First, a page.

In 1871, a $10,000 bond issue to build the Jackson County Courthouse failed, but a $6,000 issue succeeded the following year. T.L. Twilford of Spirit Lake, IA, received a contract to build the two-story brick and stone, Italianate style courthouse. The building, which had a central pedimented pavilion and square cupola, was completed in 1873. It was demolished 34 years later to make way for the current courthouse.
Over the years, Lakefield wanted to become the county seat. However, Lakefield's later attempts in 1900 and 1906 did not come to a vote. Instead, county commissioners passed a resolution in 1906 saying that a courthouse should be built in Jackson.
In 1909, Buechner and Orth Architects of Minneapolis and contractor Charles Skooglun of St. Paul built the Bedford limestone Beaux Arts building. It measured 80 by 120 feet and cost $117,435. The high, segmented dome topped by a cast-metal statue of Justice, the monumental columns, the pediment, and the symmetrical pavilions reflect the classicism of civic buildings at that time.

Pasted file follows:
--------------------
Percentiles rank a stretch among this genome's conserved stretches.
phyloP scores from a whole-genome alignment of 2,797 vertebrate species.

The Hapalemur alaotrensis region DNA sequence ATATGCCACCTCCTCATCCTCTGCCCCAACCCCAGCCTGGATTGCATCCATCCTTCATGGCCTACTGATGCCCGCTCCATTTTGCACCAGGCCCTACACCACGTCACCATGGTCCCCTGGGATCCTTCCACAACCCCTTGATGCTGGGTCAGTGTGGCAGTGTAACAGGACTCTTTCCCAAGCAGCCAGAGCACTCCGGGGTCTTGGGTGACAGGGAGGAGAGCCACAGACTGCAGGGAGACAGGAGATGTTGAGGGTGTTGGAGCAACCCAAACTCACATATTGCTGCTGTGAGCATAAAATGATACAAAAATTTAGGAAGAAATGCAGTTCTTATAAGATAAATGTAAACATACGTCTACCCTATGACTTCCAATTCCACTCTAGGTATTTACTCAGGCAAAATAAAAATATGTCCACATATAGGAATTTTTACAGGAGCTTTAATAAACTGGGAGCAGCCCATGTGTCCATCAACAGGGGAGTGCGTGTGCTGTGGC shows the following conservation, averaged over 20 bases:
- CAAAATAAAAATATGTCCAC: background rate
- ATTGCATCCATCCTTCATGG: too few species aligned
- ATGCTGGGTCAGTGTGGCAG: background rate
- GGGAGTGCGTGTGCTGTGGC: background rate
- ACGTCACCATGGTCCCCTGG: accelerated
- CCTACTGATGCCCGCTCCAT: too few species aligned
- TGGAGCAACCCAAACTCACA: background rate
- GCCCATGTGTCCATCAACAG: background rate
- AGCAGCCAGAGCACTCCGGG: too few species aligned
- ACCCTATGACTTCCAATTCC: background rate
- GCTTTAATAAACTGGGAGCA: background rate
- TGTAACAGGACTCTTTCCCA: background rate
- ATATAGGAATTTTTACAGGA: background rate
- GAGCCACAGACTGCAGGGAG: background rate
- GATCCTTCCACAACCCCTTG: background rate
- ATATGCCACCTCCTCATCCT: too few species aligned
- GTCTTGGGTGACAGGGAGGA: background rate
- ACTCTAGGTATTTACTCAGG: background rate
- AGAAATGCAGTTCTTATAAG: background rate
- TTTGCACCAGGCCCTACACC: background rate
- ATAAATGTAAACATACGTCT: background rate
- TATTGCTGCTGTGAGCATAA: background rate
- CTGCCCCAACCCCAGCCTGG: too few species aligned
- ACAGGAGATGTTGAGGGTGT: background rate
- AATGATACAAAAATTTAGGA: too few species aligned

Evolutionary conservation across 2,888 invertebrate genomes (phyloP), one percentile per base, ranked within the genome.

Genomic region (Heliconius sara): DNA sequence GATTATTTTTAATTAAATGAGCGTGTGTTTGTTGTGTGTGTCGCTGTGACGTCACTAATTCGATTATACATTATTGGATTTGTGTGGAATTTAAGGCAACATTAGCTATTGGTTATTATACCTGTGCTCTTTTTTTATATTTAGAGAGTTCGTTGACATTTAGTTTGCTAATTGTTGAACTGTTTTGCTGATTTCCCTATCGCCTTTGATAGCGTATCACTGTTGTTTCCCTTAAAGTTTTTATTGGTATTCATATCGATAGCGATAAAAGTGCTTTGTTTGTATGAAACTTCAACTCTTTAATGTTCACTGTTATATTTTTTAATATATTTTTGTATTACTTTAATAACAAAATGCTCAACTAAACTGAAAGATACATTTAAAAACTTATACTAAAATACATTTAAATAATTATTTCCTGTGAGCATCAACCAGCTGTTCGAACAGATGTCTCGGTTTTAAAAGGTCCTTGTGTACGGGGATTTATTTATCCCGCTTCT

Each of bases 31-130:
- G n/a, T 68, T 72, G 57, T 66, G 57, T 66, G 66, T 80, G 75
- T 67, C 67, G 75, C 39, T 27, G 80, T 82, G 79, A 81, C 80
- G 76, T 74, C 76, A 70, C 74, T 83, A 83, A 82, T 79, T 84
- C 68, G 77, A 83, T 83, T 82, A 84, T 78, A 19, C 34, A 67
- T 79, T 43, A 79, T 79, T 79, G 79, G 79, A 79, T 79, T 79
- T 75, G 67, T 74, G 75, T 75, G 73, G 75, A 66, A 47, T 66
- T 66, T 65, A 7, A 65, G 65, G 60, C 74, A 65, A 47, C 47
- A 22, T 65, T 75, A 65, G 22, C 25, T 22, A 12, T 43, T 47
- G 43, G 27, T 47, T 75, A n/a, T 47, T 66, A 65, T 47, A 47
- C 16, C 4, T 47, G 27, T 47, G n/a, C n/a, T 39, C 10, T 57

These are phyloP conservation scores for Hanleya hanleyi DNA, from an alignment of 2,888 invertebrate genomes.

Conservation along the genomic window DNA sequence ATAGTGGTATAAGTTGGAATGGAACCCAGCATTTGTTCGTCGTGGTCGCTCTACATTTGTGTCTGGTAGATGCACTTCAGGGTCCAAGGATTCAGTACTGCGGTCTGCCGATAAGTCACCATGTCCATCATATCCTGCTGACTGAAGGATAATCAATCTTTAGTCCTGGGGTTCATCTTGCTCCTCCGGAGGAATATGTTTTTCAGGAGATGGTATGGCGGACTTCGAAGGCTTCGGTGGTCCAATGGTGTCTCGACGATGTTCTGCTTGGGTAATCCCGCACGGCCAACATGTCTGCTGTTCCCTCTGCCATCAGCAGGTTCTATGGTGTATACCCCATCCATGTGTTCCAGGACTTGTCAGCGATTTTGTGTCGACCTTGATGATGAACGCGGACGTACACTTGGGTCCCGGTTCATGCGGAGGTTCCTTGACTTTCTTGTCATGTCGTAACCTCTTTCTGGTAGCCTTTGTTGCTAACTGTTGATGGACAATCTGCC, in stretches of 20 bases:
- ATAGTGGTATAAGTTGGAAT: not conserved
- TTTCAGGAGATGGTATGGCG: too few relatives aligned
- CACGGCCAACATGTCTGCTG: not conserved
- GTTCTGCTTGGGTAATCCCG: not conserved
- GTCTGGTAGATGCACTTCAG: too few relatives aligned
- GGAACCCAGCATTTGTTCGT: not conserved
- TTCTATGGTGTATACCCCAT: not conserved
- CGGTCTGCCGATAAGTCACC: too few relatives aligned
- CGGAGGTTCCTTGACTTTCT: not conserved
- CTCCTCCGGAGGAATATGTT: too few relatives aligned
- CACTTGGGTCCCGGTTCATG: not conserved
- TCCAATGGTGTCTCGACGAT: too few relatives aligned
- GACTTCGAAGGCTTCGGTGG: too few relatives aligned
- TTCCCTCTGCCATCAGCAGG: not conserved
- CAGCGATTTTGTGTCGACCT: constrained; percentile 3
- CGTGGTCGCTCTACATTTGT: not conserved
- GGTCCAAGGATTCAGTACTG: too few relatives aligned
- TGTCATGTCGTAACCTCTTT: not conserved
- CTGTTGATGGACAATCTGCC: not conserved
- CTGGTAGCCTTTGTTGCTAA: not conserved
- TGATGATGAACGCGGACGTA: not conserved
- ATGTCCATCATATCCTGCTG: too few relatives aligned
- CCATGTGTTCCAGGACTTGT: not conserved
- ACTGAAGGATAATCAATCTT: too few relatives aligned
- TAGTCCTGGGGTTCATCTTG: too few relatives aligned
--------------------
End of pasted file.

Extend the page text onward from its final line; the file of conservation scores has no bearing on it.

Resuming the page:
A central octagonal atrium provides the main circulation space inside. The two stories of the dome and the second floor courtroom are decorated with murals that depict toga-clad figures engaged in construction and engineering, a railroad, and a sod buster's cabin. Liberty, Equality, and Justice in the form of three women guard the judges' bench and 14 other figures appear in a band around the top of the courtroom. Many of the murals' artists were recent immigrants who painted free-hand using camel hair brushes. The murals were cleaned and restored in 1975. Other decorations include stained glass at the top of the dome, marbleized plaster walls, and terrazzo floors.
The Jackson County Courthouse's 1908 dedication cermony.
Historical information adapted from "The First 100 Years... The Minnesota State Bar Association."
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